Public Health

Tainted Pork Is Latest Food Safety Scandal In China

Pork is sold in a market in Beijing. i i

hide captionPork is sold in a market in Beijing.

PETER PARKS/AFP/Getty Images
Pork is sold in a market in Beijing.

Pork is sold in a market in Beijing.

PETER PARKS/AFP/Getty Images

What does a Tour de France champion have in common with some Chinese pigs? They appear to have ingested the same steroid, clenbuterol, which purportedly eliminates fat and grows muscle.

Three-time Tour de France winner Alberto Contador has been dogged by a clenbuterol doping case.

And in recent months the additive has earned notoriety in China after a string of people got sick from eating pork products full of it. Hundreds took ill in one incident in March, and this week, 286 people sought medical help in Hunan province after eating pork contaminated with ractopamine, a chemical very similar to clenbuterol.

Chinese livestock farmers began using clenbuterol in pig feed in the late 1980s to boost growth and get animals to market faster, but it was banned in 2002 as the health risks of eating the meat became better understood. Clenbuterol-tainted meat can cause dizziness, headaches, hand tremors, and other unpleasantness. It's especially risky for people with heart troubles.

China's melamine in milk powder fiasco of 2008, in which six babies died and hundreds of thousands were sickened, is still fresh in the minds of consumers, so there's been an understandable outcry to the latest revelations.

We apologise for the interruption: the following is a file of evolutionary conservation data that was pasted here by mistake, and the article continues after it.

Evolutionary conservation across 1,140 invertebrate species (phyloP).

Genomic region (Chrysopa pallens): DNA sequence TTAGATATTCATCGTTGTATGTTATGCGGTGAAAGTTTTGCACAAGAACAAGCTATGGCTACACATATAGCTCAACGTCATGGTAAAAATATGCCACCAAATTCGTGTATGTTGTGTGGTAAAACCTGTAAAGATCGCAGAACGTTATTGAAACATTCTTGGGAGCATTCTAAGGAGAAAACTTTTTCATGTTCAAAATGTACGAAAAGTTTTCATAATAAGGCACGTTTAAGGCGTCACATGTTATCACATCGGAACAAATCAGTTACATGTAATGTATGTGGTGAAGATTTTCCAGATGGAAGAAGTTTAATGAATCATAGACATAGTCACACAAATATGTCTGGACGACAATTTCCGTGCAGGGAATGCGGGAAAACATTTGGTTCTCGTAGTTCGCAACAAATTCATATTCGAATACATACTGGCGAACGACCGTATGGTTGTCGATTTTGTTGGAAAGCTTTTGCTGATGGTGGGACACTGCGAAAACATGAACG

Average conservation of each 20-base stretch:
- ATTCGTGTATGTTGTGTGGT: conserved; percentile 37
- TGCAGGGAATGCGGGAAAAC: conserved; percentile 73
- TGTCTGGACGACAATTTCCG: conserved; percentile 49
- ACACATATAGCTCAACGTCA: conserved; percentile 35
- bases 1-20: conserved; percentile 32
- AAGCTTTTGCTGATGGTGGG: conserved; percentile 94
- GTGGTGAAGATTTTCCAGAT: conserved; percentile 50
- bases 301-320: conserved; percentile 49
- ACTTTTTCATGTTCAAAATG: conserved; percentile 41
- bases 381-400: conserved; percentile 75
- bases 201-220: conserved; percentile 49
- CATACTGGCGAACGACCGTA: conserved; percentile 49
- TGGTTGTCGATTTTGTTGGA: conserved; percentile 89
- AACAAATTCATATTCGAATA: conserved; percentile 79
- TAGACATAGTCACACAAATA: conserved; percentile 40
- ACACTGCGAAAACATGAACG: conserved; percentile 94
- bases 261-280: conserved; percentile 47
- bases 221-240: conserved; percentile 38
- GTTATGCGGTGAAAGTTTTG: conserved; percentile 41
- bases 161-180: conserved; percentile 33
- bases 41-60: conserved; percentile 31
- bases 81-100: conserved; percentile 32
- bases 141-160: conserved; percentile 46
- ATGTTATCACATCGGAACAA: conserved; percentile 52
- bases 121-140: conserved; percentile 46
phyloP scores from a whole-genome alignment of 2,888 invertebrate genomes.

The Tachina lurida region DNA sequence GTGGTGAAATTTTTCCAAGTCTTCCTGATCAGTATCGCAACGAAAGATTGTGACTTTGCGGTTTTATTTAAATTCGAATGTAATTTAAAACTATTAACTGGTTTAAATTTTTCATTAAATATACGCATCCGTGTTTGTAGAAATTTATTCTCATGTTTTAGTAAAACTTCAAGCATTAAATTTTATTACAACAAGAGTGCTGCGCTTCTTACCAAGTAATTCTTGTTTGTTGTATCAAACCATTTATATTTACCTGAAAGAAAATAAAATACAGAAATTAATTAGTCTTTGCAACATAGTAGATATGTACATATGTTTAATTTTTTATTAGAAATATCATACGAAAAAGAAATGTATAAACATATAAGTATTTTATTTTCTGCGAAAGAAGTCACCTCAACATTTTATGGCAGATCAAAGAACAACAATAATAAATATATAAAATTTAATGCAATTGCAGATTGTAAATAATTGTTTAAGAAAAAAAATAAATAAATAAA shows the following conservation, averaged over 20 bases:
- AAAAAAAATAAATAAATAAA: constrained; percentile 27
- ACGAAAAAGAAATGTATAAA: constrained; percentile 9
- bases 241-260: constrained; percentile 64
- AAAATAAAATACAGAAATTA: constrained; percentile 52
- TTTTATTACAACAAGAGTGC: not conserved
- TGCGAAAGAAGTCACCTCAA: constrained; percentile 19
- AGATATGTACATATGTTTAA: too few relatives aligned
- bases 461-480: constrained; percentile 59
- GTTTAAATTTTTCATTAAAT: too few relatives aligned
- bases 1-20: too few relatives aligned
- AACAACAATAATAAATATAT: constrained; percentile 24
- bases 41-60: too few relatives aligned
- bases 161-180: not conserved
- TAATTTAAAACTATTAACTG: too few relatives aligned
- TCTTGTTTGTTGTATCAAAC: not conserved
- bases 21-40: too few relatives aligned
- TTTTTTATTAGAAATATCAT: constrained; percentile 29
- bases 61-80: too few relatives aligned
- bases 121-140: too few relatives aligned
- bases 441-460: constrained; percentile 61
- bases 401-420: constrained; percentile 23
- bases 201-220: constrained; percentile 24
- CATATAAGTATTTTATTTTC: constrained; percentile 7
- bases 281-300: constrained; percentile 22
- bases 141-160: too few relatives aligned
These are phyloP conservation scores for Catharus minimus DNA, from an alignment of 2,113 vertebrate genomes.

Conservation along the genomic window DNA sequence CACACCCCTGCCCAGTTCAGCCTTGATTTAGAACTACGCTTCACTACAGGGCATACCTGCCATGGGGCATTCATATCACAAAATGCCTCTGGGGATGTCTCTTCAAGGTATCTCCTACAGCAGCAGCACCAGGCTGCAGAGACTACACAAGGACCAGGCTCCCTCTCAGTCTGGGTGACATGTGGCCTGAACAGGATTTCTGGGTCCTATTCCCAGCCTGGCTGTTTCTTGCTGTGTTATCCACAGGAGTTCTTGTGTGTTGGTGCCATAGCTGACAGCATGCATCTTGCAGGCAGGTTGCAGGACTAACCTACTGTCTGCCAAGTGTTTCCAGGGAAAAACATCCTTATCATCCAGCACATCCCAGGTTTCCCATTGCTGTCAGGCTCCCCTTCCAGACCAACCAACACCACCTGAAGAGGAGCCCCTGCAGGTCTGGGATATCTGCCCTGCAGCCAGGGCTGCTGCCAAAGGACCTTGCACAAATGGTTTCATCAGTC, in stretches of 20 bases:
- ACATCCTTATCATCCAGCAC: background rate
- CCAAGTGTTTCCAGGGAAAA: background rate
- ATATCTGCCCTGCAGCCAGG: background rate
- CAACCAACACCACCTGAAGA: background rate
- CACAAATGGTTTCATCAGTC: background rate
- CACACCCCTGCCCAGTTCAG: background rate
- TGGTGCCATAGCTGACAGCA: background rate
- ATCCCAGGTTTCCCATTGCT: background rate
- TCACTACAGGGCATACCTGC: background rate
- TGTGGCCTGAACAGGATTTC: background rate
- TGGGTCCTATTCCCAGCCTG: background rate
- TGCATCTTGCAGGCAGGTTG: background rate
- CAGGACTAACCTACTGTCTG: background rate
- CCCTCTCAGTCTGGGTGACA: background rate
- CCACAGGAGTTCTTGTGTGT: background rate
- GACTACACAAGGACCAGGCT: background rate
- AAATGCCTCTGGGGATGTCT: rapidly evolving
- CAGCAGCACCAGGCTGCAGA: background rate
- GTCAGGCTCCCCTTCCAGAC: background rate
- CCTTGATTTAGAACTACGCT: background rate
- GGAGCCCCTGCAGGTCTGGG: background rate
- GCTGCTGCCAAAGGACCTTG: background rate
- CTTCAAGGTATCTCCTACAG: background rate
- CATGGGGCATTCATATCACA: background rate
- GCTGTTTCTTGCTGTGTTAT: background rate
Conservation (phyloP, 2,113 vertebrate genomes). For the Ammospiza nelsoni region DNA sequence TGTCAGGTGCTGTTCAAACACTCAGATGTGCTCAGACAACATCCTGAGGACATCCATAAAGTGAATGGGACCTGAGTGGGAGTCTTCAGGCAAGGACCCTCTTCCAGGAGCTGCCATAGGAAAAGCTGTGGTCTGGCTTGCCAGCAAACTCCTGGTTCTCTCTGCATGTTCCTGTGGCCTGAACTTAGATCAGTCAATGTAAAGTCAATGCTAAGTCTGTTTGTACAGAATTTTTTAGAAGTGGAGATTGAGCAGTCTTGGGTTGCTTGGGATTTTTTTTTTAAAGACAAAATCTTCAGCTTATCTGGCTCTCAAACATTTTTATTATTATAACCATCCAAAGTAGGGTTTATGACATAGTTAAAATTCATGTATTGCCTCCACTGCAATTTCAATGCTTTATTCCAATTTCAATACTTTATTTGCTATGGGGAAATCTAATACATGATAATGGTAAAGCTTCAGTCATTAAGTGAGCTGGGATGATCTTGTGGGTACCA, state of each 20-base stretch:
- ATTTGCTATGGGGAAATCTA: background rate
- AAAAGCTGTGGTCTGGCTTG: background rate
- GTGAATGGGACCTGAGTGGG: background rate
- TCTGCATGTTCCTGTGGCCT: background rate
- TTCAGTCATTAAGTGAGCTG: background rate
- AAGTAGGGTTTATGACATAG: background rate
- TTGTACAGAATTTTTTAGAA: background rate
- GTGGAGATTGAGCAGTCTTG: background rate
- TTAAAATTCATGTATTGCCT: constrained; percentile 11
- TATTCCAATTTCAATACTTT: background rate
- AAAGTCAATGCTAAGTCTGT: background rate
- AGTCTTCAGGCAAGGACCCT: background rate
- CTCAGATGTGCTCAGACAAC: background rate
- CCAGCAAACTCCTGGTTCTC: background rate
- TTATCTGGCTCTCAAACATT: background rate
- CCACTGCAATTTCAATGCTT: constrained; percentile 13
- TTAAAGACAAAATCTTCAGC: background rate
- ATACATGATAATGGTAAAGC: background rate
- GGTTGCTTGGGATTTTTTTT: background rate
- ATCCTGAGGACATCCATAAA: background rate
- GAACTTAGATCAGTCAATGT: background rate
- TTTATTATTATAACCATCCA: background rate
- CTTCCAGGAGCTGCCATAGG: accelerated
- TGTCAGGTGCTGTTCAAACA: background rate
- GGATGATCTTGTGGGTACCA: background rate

The Chinese government, which has gotten a lot better at monitoring the food supply since the melamine mess, admitted this week that the current food safety testing methodology is still insufficient, according to China Daily, a state-run newspaper.

Now, China produces an unbelievable number of pigs every year – nearly 450 million in 2008, according to the United Nations, while the U.S. produced just 65 million. That makes keeping track of all the pork flooding the market extremely difficult.

While some producers will undoubtedly be tempted to keep cutting corners to boost the growth and lean meat of their pigs, the government – ever conscious of its international image – has every incentive to sniff out and punish the rogue producers.

But some other countries aren't waiting around for that to happen. German athletes were advised this month to avoid eating meat while in China so they wouldn't be accidentally doped.

That's an overreaction, says the Chinese government.

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